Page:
content management

If all of the page copy on your website disappeared, leaving only your menu navigation items, would people still get a good idea of what you do? How you name and structure your menu items (“nav” items, for those in the web biz) should tell your story.

Depending on what type of website you have, the primary goal may differ. Whatever the primary goal of your site is should be reflected in the taxonomy (or naming convention), order and heirarchy of your primary navigation and menu items.

The Menu Basics: From About to Contact

The most common menu items include such staples as About, Contact, Team/Who We Are, Resources, etc. — and for a company business page which is mostly what we used to refer to as a “brochure” site, these may still be the best menu items. If your site exists mostly for people to get to know you on their way to becoming a customer, client or fan, this may be enough.

Menu Taxonomy: How to Write Easily Navigated Menu Items

Be consistent.

Reading across your menu bar should make sense, and should not change tenses.

Going for simplicity? Try “Team,” “Services,” “About” and “Contact.”

Want to get a little more friendly and conversational about introducing yourself? Your team page could be called “Who We Are,” and your services page “What We Do.” Your About page can become “Why We Do It” or “How We Do It” but is probably best left as “About” unless your About page specifically outlines your “why” or “how” or is more about your history (“How We Started” or “Origin Story”).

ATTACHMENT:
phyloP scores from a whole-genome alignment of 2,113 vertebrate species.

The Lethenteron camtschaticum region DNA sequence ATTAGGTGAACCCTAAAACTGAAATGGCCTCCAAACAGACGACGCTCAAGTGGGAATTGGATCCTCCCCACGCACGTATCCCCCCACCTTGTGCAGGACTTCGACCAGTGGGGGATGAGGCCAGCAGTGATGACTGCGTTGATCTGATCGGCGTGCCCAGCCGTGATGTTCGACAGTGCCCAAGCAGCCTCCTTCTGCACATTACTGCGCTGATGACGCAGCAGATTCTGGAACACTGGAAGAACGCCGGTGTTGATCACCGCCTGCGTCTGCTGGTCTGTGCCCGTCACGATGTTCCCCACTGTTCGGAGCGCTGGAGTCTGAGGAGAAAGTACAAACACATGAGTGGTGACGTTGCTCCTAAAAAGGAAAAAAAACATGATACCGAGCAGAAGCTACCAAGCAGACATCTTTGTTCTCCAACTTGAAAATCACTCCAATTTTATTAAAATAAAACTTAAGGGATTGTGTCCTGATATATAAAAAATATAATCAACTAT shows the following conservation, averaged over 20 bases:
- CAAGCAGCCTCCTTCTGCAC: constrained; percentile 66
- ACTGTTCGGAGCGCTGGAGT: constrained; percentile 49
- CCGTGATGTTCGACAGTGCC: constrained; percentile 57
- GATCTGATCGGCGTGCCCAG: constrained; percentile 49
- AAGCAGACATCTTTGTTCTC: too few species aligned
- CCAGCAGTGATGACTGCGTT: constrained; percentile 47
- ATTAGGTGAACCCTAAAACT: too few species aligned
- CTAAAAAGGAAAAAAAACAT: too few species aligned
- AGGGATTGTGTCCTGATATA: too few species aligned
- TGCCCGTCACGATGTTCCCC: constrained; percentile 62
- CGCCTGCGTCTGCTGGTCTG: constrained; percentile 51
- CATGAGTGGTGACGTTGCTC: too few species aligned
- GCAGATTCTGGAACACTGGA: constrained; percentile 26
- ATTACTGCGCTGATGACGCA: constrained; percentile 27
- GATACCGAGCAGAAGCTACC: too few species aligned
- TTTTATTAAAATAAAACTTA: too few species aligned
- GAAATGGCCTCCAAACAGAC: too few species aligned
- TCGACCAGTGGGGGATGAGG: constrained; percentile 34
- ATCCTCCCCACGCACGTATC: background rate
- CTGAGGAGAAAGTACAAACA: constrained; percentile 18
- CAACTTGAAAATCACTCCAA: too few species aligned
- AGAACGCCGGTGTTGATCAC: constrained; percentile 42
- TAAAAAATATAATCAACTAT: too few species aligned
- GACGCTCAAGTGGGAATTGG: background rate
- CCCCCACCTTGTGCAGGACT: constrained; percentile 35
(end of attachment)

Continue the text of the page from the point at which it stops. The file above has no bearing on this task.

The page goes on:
Starting with verbs that a site visitor can take? If your team page is named “Meet Our Team,” then your services page should be called “Work With Us.”

Pro tip: while it may be tempting to get cute or creative in your page names, straightforward is the best way to write your menu items. Trust me, I love a great pun, but potentially confusing a visitor who came to your footwear site with “A-Boot!” will likely backfire when, instead of the boots they were looking for, they get “gotcha-ed” by your hilarious about page. There are plenty of opportunities to show off your personality in the site copy, if you so wish. The navigation menus are neither the time nor the place for such shenanigans!

Effective Ecommerce Menus

Ecommerce sites should make one thing really easy: shopping (commerce!). This doesn’t mean that one menu item should say “Shop” — rather, your primary nav menu on an ecommerce site should be the top 3-5 categories that people are searching for when visiting your site. Some retailers split these top items by gender or department, others by item type, genre or attribute (size/color, etc.). The way you decide to categorize your top menu categories will vary depending on the types of products you’re selling, and how your best customers typically shop.

The Best Blog Menus

If your site is primarily a blog, your most popular categories should make up the majority of your primary menu. If your blog is super populated (like, say, HuffPo), you’ll probably need a mega-menu or at least a robust drop-down menu, for the many subcategories in your blog topic hierarchy.

These are just a few top considerations for a menu that clearly communicates your core business services to your next potential client. Next time: taxonomy for your blog categories!


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SEO isn’t gross. Its reputation has suffered from years of being associated with hacky marketing pitches, but it is an invaluable skill set to draw upon when engaging any community online. SEO best practices these days simply mean writing, organizing and attributing content online that is easily indexed by search engines, so that it can be found by your target audience — the community you’re looking to engage as a community organizer.